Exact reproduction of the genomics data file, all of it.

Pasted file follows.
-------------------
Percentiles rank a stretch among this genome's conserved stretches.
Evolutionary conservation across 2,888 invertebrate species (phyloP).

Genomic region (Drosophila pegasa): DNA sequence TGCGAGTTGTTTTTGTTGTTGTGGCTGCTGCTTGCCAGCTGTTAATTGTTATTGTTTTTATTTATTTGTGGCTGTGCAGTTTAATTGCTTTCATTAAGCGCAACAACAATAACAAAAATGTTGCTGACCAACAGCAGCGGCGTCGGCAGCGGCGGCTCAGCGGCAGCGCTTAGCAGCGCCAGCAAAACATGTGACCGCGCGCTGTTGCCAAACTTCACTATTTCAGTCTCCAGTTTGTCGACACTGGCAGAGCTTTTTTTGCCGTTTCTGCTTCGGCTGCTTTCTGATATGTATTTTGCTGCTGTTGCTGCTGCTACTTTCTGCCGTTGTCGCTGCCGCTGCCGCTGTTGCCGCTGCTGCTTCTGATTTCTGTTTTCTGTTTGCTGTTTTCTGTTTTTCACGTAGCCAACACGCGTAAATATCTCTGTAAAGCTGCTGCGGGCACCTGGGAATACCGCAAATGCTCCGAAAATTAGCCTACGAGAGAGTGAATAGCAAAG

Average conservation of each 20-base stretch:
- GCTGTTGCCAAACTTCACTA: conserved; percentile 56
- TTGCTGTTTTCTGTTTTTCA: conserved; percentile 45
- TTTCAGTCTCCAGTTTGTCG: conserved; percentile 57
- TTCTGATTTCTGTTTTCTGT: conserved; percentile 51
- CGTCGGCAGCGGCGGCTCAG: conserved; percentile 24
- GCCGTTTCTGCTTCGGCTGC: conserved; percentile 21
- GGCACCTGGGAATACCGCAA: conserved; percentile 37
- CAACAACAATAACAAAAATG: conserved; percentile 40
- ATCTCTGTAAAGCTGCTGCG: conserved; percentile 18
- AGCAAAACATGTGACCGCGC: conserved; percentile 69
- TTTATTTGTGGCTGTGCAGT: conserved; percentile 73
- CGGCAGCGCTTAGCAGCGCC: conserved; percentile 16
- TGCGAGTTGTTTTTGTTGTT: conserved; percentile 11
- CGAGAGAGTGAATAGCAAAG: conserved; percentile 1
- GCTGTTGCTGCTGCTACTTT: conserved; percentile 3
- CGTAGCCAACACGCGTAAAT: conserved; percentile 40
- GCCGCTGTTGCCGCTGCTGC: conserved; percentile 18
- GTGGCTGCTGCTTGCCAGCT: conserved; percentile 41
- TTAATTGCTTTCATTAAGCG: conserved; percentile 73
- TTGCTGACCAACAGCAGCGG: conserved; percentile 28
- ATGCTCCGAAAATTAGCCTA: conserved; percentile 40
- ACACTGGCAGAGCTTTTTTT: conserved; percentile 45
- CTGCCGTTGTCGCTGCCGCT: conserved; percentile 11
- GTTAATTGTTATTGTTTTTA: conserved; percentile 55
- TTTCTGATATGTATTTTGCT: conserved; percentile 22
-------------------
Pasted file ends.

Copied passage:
Percentiles rank a stretch among this genome's conserved stretches.
Evolutionary conservation across 2,888 invertebrate species (phyloP).

Genomic region (Drosophila pegasa): DNA sequence TGCGAGTTGTTTTTGTTGTTGTGGCTGCTGCTTGCCAGCTGTTAATTGTTATTGTTTTTATTTATTTGTGGCTGTGCAGTTTAATTGCTTTCATTAAGCGCAACAACAATAACAAAAATGTTGCTGACCAACAGCAGCGGCGTCGGCAGCGGCGGCTCAGCGGCAGCGCTTAGCAGCGCCAGCAAAACATGTGACCGCGCGCTGTTGCCAAACTTCACTATTTCAGTCTCCAGTTTGTCGACACTGGCAGAGCTTTTTTTGCCGTTTCTGCTTCGGCTGCTTTCTGATATGTATTTTGCTGCTGTTGCTGCTGCTACTTTCTGCCGTTGTCGCTGCCGCTGCCGCTGTTGCCGCTGCTGCTTCTGATTTCTGTTTTCTGTTTGCTGTTTTCTGTTTTTCACGTAGCCAACACGCGTAAATATCTCTGTAAAGCTGCTGCGGGCACCTGGGAATACCGCAAATGCTCCGAAAATTAGCCTACGAGAGAGTGAATAGCAAAG

Average conservation of each 20-base stretch:
- GCTGTTGCCAAACTTCACTA: conserved; percentile 56
- TTGCTGTTTTCTGTTTTTCA: conserved; percentile 45
- TTTCAGTCTCCAGTTTGTCG: conserved; percentile 57
- TTCTGATTTCTGTTTTCTGT: conserved; percentile 51
- CGTCGGCAGCGGCGGCTCAG: conserved; percentile 24
- GCCGTTTCTGCTTCGGCTGC: conserved; percentile 21
- GGCACCTGGGAATACCGCAA: conserved; percentile 37
- CAACAACAATAACAAAAATG: conserved; percentile 40
- ATCTCTGTAAAGCTGCTGCG: conserved; percentile 18
- AGCAAAACATGTGACCGCGC: conserved; percentile 69
- TTTATTTGTGGCTGTGCAGT: conserved; percentile 73
- CGGCAGCGCTTAGCAGCGCC: conserved; percentile 16
- TGCGAGTTGTTTTTGTTGTT: conserved; percentile 11
- CGAGAGAGTGAATAGCAAAG: conserved; percentile 1
- GCTGTTGCTGCTGCTACTTT: conserved; percentile 3
- CGTAGCCAACACGCGTAAAT: conserved; percentile 40
- GCCGCTGTTGCCGCTGCTGC: conserved; percentile 18
- GTGGCTGCTGCTTGCCAGCT: conserved; percentile 41
- TTAATTGCTTTCATTAAGCG: conserved; percentile 73
- TTGCTGACCAACAGCAGCGG: conserved; percentile 28
- ATGCTCCGAAAATTAGCCTA: conserved; percentile 40
- ACACTGGCAGAGCTTTTTTT: conserved; percentile 45
- CTGCCGTTGTCGCTGCCGCT: conserved; percentile 11
- GTTAATTGTTATTGTTTTTA: conserved; percentile 55
- TTTCTGATATGTATTTTGCT: conserved; percentile 22